CHILD versus CHORES
Is it just me, or do we appear to have raised a generation of young people who believe that money grows on trees, the bedroom fairy changes their bedding and tidies their rooms for them and that the cutlery somehow miraculously goes from their empty dinner plates and lands spotlessly in the kitchen drawer.
Or is it possible I sound like all the generations of parents before me who have moaned about having “just mopped that floor and now look at it!!!” I remember having these exact thoughts a couple of years ago whilst locked in a battle of wills with my then 9-year-old daughter, about why it was, in fact, necessary for her to tidy her room unless she wanted to see its entire contents in the rubbish bin. In this modern age, it is increasingly normal for both parents to be out at work in order to pay the mortgage, run their 2 cars, pay for that all-inclusive holiday where one child goes free and in between all that fund their children’s ever-increasing extracurricular activities… but wait… there’s more…apparently, we have to maintain show-home standard houses too.
It occurred to me at one point, when I was 10 years old, that my job was to do the family ironing each week and my brother and I would have to do the washing up after dinner, yet I rarely hear about children doing household chores nowadays. When I tried to relate those memories to my own child, I did consider whether I felt it was appropriate for her to be ironing or whether there were more suitable chores that I could expect her to complete, so I went in search on the internet.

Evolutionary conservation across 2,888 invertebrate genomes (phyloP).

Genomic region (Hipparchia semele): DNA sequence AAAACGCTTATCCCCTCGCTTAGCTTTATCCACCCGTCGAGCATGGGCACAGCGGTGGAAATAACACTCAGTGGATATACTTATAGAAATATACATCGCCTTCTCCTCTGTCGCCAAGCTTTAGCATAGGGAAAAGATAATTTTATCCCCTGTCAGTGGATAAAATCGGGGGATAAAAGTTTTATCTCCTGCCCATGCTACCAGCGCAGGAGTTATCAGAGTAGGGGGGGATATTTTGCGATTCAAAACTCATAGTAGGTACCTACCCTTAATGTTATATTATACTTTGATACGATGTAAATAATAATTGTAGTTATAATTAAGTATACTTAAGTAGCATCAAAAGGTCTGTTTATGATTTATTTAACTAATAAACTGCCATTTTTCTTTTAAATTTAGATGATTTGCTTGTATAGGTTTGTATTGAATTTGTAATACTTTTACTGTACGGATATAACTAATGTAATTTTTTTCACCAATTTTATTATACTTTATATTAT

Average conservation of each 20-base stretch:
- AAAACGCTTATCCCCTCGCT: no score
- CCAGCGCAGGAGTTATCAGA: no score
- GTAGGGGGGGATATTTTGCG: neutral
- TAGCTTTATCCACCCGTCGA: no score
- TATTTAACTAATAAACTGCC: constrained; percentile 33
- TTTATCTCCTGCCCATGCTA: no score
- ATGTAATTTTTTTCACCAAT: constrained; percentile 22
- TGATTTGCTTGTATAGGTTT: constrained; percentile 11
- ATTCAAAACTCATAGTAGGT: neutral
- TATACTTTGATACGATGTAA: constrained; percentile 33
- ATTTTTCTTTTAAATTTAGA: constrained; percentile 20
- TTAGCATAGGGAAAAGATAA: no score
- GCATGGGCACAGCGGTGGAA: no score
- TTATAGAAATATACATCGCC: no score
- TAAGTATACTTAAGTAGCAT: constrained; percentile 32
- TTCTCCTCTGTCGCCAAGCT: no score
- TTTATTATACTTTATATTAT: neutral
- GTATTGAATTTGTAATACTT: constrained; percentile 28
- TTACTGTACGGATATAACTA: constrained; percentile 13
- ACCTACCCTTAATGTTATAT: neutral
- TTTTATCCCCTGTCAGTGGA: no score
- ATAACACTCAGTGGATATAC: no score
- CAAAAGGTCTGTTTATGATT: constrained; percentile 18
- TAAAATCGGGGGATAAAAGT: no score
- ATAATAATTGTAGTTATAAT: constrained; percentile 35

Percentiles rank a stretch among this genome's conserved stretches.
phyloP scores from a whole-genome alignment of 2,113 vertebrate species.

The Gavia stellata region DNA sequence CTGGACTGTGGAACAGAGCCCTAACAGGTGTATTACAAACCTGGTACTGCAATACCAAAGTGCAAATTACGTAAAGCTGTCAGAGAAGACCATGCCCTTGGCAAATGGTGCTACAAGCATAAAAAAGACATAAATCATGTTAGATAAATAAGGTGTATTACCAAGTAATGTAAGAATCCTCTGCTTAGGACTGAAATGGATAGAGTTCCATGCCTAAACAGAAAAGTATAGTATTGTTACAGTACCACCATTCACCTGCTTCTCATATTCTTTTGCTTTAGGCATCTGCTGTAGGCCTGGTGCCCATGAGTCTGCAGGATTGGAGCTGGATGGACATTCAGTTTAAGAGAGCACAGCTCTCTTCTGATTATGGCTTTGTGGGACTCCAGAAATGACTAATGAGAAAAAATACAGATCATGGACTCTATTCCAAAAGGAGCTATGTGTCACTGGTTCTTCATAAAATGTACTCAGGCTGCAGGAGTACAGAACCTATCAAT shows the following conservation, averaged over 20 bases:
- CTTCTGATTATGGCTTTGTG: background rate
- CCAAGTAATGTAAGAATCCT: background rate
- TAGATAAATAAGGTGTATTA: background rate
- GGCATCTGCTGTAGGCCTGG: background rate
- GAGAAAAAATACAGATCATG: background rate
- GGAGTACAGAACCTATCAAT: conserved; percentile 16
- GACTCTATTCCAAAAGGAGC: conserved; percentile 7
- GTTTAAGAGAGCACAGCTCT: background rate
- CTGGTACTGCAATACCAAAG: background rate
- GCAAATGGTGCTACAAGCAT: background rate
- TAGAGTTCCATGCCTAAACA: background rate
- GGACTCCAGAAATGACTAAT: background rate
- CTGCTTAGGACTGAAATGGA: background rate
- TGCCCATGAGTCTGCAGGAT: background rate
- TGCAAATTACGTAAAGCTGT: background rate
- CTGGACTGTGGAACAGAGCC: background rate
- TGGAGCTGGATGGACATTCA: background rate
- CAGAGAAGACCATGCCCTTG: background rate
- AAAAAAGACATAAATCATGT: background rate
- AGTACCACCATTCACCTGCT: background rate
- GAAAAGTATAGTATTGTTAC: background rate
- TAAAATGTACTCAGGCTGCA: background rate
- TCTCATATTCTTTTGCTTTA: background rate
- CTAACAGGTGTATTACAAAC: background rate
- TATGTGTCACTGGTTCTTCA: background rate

Pinterest was like an awakening of all the things I could ask my child to do and not fear she’d report me to Childline for promoting child labour! As a result, I’ve compiled some of the most popular chores I found and split them into age groups. Those of you with toddlers will be excited to know that even they can’t escape taking part in the day to day running of your home. As for the teenagers in your life… have no fear, I found plenty to keep them occupied. Most importantly, don’t be shy in showing your child how to perform and complete what will essentially become a life skill, so that they too can run and maintain their own home in the future.
Here are some ways chores are beneficial for your child:
Obedience – One of the 1st virtues a child learns. They respect the instructions & directions of their elders.
Brain Development – Research has shown that when a child is asked to do a job, their brains do a mathematical calculation with how to do it, how to start and what will be the shortest, fastest way of completing the task. In other words, problem solving!
Routine – Engaging a child to do a regular chore on a daily basis like making their beds or putting their washing in the laundry basket sets up a routine teaching them certain life skills like planning and prioritising their time.
Responsibility – A regular chore can be taken on as a responsibility where your child completes daily chores without being asked and understanding there may be consequences if not completed.